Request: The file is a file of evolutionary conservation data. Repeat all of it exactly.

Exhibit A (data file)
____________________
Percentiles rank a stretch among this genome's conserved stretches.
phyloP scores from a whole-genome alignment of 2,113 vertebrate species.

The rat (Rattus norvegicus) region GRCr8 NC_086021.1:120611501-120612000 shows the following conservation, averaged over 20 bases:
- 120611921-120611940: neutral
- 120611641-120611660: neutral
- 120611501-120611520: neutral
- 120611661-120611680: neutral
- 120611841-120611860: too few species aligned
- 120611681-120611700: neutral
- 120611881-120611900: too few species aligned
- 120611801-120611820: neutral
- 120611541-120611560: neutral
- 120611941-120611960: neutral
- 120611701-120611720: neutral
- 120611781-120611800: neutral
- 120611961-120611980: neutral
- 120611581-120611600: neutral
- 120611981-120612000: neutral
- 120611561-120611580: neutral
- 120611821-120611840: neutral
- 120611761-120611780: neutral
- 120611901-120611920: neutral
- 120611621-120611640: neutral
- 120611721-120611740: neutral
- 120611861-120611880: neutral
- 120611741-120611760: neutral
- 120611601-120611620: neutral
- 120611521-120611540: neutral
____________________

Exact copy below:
Percentiles rank a stretch among this genome's conserved stretches.
phyloP scores from a whole-genome alignment of 2,113 vertebrate species.

The rat (Rattus norvegicus) region GRCr8 NC_086021.1:120611501-120612000 shows the following conservation, averaged over 20 bases:
- 120611921-120611940: neutral
- 120611641-120611660: neutral
- 120611501-120611520: neutral
- 120611661-120611680: neutral
- 120611841-120611860: too few species aligned
- 120611681-120611700: neutral
- 120611881-120611900: too few species aligned
- 120611801-120611820: neutral
- 120611541-120611560: neutral
- 120611941-120611960: neutral
- 120611701-120611720: neutral
- 120611781-120611800: neutral
- 120611961-120611980: neutral
- 120611581-120611600: neutral
- 120611981-120612000: neutral
- 120611561-120611580: neutral
- 120611821-120611840: neutral
- 120611761-120611780: neutral
- 120611901-120611920: neutral
- 120611621-120611640: neutral
- 120611721-120611740: neutral
- 120611861-120611880: neutral
- 120611741-120611760: neutral
- 120611601-120611620: neutral
- 120611521-120611540: neutral